‘One more thing.’
‘You need to sack Longtime and replace him with someone untainted.’
‘Can you do that?’
‘And everything will be fine?’
‘Magical, Your Staggeringlydazzlingness.’
And it was. Mostly.
The new King launched a new campaign to clear up the worst excesses of selfish behaviour, clearing up the grubby edges of Fairyland. This was guaranteed to be popular. But that was before one little bit of overzealousness which, inexorably led to the eunuchification of Strombloid the Unsocked. Strombloid was promoted to Minister in the belief that, whilst he, too, was humourless, he could at least smile. But he lacked any subtleties and within a week of the new Edict he had mistakenly arranged for what he thought was a piece of egregious fly-tipping to be removed only to find the offending wardrobe was actually the Gateway for the White Queen to travel to Narnia for her winter shopping. She was furious that she missed the sales and the press made a huge thing about how cruel this was – The White Queen was the subject of a series of interviews that week, on subjects as various as how to Lion-tame and her five favourite beaver recipes. And when the Times revealed the self-same wardrobe had been bought by some non-magical human for his own use which led to all sorts of riff-raff appearing in Narnia, usually just before tea on Thursdays, there was an outcry.
Strombloid’s successor, Prebent Despairing was chosen for having something the last two lacked: a personality. He survived for three more weeks. He then sent a crack squad to evict the Ridinghoods from their squat in the Magical Forest. The eviction went ahead but, the next day, a story appeared in the Fairyland Times about how wolves had descended, unannounced, on Granny Ridinghood and eaten her. Prebent, encouraged by the Lord Chamberlain to engage with the press in the hope that his softer side would lead to better headlines, offered to be interviewed, confident he would win over Scurrilous. He explained to the reporter that, of course, the bailiffs had dressed as wolves, because it was unsafe to appear as bailiffs in that part of the Wood – it being notoriously dodgy; and naturally they had wrapped Granny up in one of their camouflage suits to stop her fighting like the magical banshee that she was.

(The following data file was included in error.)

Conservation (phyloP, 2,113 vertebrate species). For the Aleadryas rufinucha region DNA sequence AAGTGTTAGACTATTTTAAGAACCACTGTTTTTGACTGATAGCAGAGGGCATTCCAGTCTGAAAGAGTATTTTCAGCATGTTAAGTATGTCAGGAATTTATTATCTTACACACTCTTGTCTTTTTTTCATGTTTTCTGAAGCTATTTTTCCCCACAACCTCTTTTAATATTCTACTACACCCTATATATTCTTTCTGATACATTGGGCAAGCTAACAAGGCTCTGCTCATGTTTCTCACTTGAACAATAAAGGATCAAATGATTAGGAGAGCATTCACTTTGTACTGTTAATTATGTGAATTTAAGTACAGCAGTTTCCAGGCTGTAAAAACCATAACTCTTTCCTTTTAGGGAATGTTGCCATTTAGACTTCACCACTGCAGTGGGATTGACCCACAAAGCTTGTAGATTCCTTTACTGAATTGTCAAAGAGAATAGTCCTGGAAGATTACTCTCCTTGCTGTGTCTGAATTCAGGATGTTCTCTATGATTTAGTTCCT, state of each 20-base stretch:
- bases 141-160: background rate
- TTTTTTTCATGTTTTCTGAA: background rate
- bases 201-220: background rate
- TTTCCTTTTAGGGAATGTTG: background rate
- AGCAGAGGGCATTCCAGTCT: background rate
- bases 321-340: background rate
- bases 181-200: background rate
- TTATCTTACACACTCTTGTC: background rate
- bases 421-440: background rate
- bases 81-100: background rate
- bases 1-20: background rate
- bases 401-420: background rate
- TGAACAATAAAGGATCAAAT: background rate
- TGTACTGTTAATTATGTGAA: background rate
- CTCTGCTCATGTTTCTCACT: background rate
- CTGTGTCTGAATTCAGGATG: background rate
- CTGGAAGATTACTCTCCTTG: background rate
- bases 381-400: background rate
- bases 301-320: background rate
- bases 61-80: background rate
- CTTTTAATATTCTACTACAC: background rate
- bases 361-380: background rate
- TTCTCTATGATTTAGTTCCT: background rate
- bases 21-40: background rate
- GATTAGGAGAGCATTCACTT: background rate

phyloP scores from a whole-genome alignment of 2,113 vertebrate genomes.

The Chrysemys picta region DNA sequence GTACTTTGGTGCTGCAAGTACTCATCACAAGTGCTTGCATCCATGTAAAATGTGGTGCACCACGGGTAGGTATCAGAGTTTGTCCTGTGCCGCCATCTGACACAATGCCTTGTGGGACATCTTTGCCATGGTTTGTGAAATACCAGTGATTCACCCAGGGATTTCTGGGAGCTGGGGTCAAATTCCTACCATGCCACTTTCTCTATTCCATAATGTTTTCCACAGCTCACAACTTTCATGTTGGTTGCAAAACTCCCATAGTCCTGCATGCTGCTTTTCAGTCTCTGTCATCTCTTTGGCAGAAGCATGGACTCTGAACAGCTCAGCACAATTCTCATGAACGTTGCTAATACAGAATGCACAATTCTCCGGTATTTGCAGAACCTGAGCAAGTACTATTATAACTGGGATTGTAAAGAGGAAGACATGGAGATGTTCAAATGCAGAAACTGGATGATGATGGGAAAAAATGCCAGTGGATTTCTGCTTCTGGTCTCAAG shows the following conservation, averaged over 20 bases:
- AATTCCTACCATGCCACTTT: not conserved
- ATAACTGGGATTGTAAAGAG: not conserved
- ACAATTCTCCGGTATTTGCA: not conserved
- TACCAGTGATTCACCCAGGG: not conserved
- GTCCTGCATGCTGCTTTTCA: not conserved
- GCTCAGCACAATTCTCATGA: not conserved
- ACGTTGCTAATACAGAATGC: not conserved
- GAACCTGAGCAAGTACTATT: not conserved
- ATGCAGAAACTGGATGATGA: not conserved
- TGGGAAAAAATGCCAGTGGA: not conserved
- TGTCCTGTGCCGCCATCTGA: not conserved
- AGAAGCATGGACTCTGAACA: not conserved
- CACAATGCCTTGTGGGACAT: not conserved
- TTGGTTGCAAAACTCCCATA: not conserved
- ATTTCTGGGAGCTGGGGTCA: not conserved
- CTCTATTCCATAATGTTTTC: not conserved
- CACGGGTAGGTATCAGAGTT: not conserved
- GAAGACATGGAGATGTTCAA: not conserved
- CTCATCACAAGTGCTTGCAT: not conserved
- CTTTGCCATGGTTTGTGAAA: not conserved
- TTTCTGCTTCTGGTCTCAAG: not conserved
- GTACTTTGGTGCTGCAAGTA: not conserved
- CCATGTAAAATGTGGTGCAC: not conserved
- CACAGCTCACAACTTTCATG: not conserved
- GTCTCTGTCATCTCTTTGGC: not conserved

‘How did it go,’ asked a nervy Lord Chamberlain, the slippers rubbing so fast they began to smoke.
‘Nailed it, Eric,’ replied a confident Minister, ignoring the wince at the use of his boss’ Christian name.
The next day, rather than the Despairing interview, the paper’s Leader quoted from a different meeting, this with the Matriarch of the Ridinghoods, Ruthless ‘Red’. It was a travesty and the accompanying photograph was deliberately misleading, but the damage had been done.
Once again the King had to be seen to act, to counter the impression of a campaign being waged against the serially roguish but otherwise much loved Ridinghoods. That Red was portrayed as an innocent girl when in fact she was a vicious spell-wielding gorgon just showed how the facts could be twisted. In the end Prebent was moved ‘upstairs’ becoming another star in the firmament which shone brightly on the new Dingly Dell retirement complex, specially commissioned for Old Ma Ridinghood to occupy and which included a three ringed cauldron and a life subscription to ‘Crone Today’.
It couldn’t continue like this, thought the Lord Chamberlain. But what was he to do?
To be continued